I am no lawyer and certainly no friend of Eric's, but it would seem to me that calling someone's employer (or professional association) to inform them of "allegations" which have not been proven in court and for which a person has not been charged is a very stupid thing to do - especially when the stated purpose is malice.
anonymous 7:09,

I debated whether or not your comments are acceptable on a forum where accusations, insults and blame are rejected without hesitation.

In your case, I decided instead to ask what you think the role of responsible journalism is?

It's surely responsible for Bill Tieleman to go straight to the New York Law Society to confirm first-hand that Erik Bornmann had taken and passed the N.Y. State bar exam. You agree? Or, as I suspect, would you rather we all sat with hands folded, bags over our heads?

I'm not asking who you're trying to protect. I'm just asking.

It was surely responsible -- courteous, in fact -- for Bill Tieleman to expand upon the background to his question. He may even have been asked about it. A civil discourse, in other words, where information is being shared for public interest. After which Bill shared it with ... the public. Us.

So kindly explain your statement that "the stated purpose is malice" in this case?

If you can't answer that question in a fair and civil manner yourself, then I'll be voting you off my island at noon today PDT.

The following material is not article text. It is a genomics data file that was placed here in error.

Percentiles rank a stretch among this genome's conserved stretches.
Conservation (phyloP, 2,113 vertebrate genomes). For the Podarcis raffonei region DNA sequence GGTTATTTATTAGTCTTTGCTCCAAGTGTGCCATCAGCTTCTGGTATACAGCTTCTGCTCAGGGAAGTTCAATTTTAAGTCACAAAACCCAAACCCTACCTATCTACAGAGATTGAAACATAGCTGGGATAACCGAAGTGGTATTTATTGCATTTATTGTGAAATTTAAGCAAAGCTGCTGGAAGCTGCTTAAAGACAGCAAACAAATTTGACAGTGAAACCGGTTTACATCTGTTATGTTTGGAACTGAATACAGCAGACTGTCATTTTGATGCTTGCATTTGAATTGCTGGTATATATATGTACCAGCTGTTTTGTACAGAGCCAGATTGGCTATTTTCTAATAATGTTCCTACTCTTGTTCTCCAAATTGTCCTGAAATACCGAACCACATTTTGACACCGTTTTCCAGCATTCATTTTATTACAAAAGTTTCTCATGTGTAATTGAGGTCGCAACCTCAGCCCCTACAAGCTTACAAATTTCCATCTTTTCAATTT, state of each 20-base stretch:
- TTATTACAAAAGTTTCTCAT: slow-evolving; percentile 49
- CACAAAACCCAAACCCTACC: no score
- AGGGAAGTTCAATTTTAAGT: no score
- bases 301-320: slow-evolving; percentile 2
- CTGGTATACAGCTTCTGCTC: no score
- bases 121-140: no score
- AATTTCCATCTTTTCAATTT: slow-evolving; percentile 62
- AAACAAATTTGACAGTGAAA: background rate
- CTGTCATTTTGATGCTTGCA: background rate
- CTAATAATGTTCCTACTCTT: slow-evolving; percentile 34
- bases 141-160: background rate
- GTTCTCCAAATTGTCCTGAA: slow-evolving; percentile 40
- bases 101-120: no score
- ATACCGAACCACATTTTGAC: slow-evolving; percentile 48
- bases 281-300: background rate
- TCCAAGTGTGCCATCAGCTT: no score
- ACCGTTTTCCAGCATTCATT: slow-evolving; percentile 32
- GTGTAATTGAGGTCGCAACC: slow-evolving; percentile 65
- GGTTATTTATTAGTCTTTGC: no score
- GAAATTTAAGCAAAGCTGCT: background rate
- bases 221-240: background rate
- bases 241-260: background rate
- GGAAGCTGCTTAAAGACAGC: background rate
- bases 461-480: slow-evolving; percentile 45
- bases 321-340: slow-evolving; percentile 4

Anonymouse at 7:09, if you have a child and suspect that he/she has been sexually assaulted by his _________(doctor,dentist,teacher, etc.) be certain not to inform the appropriate association of the "allegations" until "proven" in a court of law. After all it would be malicious to deprive the (doctor,dentist, teacher etc.) of the opportunity to exploit your child until he/she is proven guilty in court.

If Professional Associations aren't informed of suspected bad behavior by their members, how can they perform oversight on the profession? Also, this may have changed in our modern world where right and wrong is whatever Gordo, Stephen or GeeDubya say, but Professional Associations used to consider acts to be against the Professional Codes that didn't necessarily rise to the level of conviction in a Criminal Court. In other words once upon a time, Professionals were expected to have higher standards than just being legal.

Now when politicians commit multiple felonies and/or war crimes, those who point that out are accused of criminalizing politics. The way I see it, the one doing the crime is doing the criminalizing, !

Suspected allegations?

The Bornmann situation seems to me quite different from the ones you've described. It's not a question of Bornmann being under suspicion. Bornmann himself has talked about the testimony he expected to give at the Basi Virk Basi trial. It's on the public record in B.C., but in New York, not so much I gather.

Disturbing enough is the idea that a respected journalist shouldn't ask for and/or provide basic information from the public record to a professional association.

Exactly BC Mary - the information disclosed to date speaks volumes of the ethics or lack thereof, in this case re: Eric & the key players. Any prospective employer would be grateful to be informed of this factual information in the public domain, albeit not New York's - yet!

Re: Robin's comment about Judge Bennett:

". . . . she didn't say "if they do not do so, or are found later not to have done so, I will cite them with Criminal Contempt of Court" . . . .

. . . hits the nail on the head. If she only orders but does NOT "cite" the person targeted by the order - that person is not compelled with the full force of the courts, to get their rear in gear & produce what is contained in the order.